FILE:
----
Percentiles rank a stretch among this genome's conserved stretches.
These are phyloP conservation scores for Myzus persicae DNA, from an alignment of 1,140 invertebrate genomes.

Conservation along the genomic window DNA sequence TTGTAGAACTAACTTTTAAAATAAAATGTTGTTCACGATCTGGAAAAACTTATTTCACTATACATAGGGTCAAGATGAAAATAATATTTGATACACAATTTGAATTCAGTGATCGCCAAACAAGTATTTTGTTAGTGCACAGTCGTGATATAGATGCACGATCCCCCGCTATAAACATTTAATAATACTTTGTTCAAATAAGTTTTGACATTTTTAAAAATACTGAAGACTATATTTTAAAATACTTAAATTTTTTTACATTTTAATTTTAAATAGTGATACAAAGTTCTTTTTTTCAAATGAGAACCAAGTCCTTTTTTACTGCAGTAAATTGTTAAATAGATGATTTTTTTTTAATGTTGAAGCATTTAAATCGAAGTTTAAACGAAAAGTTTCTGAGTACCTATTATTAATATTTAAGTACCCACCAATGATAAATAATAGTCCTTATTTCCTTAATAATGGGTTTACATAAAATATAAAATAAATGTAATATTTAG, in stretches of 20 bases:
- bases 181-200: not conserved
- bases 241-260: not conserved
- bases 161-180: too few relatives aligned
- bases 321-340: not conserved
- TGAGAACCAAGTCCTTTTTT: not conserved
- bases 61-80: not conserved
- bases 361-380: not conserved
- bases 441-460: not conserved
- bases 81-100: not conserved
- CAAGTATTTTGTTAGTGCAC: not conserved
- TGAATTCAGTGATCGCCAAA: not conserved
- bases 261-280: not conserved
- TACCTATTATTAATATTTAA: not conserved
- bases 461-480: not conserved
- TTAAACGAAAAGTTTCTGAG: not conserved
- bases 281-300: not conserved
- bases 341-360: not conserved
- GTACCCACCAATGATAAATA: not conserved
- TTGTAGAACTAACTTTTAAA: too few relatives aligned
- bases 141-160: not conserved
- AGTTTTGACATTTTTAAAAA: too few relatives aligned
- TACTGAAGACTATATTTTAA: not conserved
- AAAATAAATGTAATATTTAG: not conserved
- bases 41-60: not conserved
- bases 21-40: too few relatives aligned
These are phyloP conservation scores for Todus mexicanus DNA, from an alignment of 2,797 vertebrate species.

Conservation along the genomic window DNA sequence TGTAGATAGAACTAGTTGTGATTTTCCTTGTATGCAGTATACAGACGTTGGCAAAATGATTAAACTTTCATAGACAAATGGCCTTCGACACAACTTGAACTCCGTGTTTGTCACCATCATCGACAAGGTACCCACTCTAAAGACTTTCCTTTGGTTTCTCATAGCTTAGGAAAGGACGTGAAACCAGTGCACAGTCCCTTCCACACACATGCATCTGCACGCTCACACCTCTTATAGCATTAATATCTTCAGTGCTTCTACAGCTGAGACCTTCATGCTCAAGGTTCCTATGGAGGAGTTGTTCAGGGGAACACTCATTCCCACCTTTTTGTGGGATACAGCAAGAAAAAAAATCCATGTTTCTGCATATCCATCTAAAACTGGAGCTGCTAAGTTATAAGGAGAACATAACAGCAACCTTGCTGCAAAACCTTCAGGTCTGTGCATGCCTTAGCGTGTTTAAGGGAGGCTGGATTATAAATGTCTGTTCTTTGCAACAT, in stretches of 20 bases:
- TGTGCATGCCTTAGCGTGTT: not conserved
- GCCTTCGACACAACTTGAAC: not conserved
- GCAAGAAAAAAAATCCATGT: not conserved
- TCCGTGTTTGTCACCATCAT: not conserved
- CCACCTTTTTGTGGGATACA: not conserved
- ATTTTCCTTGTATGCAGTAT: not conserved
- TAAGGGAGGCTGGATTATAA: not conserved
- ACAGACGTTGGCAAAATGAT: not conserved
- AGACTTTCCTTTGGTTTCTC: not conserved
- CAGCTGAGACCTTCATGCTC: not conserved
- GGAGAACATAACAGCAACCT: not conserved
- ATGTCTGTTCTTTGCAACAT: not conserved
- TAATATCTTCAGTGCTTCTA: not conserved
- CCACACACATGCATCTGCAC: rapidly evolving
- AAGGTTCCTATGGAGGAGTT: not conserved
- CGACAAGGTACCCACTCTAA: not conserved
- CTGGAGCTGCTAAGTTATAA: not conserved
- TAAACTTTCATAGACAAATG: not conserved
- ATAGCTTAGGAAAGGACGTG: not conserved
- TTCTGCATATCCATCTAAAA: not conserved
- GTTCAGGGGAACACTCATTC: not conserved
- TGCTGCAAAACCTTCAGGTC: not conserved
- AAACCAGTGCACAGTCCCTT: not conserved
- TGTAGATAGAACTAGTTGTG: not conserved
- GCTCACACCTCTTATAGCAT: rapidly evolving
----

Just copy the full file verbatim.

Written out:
Percentiles rank a stretch among this genome's conserved stretches.
These are phyloP conservation scores for Myzus persicae DNA, from an alignment of 1,140 invertebrate genomes.

Conservation along the genomic window DNA sequence TTGTAGAACTAACTTTTAAAATAAAATGTTGTTCACGATCTGGAAAAACTTATTTCACTATACATAGGGTCAAGATGAAAATAATATTTGATACACAATTTGAATTCAGTGATCGCCAAACAAGTATTTTGTTAGTGCACAGTCGTGATATAGATGCACGATCCCCCGCTATAAACATTTAATAATACTTTGTTCAAATAAGTTTTGACATTTTTAAAAATACTGAAGACTATATTTTAAAATACTTAAATTTTTTTACATTTTAATTTTAAATAGTGATACAAAGTTCTTTTTTTCAAATGAGAACCAAGTCCTTTTTTACTGCAGTAAATTGTTAAATAGATGATTTTTTTTTAATGTTGAAGCATTTAAATCGAAGTTTAAACGAAAAGTTTCTGAGTACCTATTATTAATATTTAAGTACCCACCAATGATAAATAATAGTCCTTATTTCCTTAATAATGGGTTTACATAAAATATAAAATAAATGTAATATTTAG, in stretches of 20 bases:
- bases 181-200: not conserved
- bases 241-260: not conserved
- bases 161-180: too few relatives aligned
- bases 321-340: not conserved
- TGAGAACCAAGTCCTTTTTT: not conserved
- bases 61-80: not conserved
- bases 361-380: not conserved
- bases 441-460: not conserved
- bases 81-100: not conserved
- CAAGTATTTTGTTAGTGCAC: not conserved
- TGAATTCAGTGATCGCCAAA: not conserved
- bases 261-280: not conserved
- TACCTATTATTAATATTTAA: not conserved
- bases 461-480: not conserved
- TTAAACGAAAAGTTTCTGAG: not conserved
- bases 281-300: not conserved
- bases 341-360: not conserved
- GTACCCACCAATGATAAATA: not conserved
- TTGTAGAACTAACTTTTAAA: too few relatives aligned
- bases 141-160: not conserved
- AGTTTTGACATTTTTAAAAA: too few relatives aligned
- TACTGAAGACTATATTTTAA: not conserved
- AAAATAAATGTAATATTTAG: not conserved
- bases 41-60: not conserved
- bases 21-40: too few relatives aligned
These are phyloP conservation scores for Todus mexicanus DNA, from an alignment of 2,797 vertebrate species.

Conservation along the genomic window DNA sequence TGTAGATAGAACTAGTTGTGATTTTCCTTGTATGCAGTATACAGACGTTGGCAAAATGATTAAACTTTCATAGACAAATGGCCTTCGACACAACTTGAACTCCGTGTTTGTCACCATCATCGACAAGGTACCCACTCTAAAGACTTTCCTTTGGTTTCTCATAGCTTAGGAAAGGACGTGAAACCAGTGCACAGTCCCTTCCACACACATGCATCTGCACGCTCACACCTCTTATAGCATTAATATCTTCAGTGCTTCTACAGCTGAGACCTTCATGCTCAAGGTTCCTATGGAGGAGTTGTTCAGGGGAACACTCATTCCCACCTTTTTGTGGGATACAGCAAGAAAAAAAATCCATGTTTCTGCATATCCATCTAAAACTGGAGCTGCTAAGTTATAAGGAGAACATAACAGCAACCTTGCTGCAAAACCTTCAGGTCTGTGCATGCCTTAGCGTGTTTAAGGGAGGCTGGATTATAAATGTCTGTTCTTTGCAACAT, in stretches of 20 bases:
- TGTGCATGCCTTAGCGTGTT: not conserved
- GCCTTCGACACAACTTGAAC: not conserved
- GCAAGAAAAAAAATCCATGT: not conserved
- TCCGTGTTTGTCACCATCAT: not conserved
- CCACCTTTTTGTGGGATACA: not conserved
- ATTTTCCTTGTATGCAGTAT: not conserved
- TAAGGGAGGCTGGATTATAA: not conserved
- ACAGACGTTGGCAAAATGAT: not conserved
- AGACTTTCCTTTGGTTTCTC: not conserved
- CAGCTGAGACCTTCATGCTC: not conserved
- GGAGAACATAACAGCAACCT: not conserved
- ATGTCTGTTCTTTGCAACAT: not conserved
- TAATATCTTCAGTGCTTCTA: not conserved
- CCACACACATGCATCTGCAC: rapidly evolving
- AAGGTTCCTATGGAGGAGTT: not conserved
- CGACAAGGTACCCACTCTAA: not conserved
- CTGGAGCTGCTAAGTTATAA: not conserved
- TAAACTTTCATAGACAAATG: not conserved
- ATAGCTTAGGAAAGGACGTG: not conserved
- TTCTGCATATCCATCTAAAA: not conserved
- GTTCAGGGGAACACTCATTC: not conserved
- TGCTGCAAAACCTTCAGGTC: not conserved
- AAACCAGTGCACAGTCCCTT: not conserved
- TGTAGATAGAACTAGTTGTG: not conserved
- GCTCACACCTCTTATAGCAT: rapidly evolving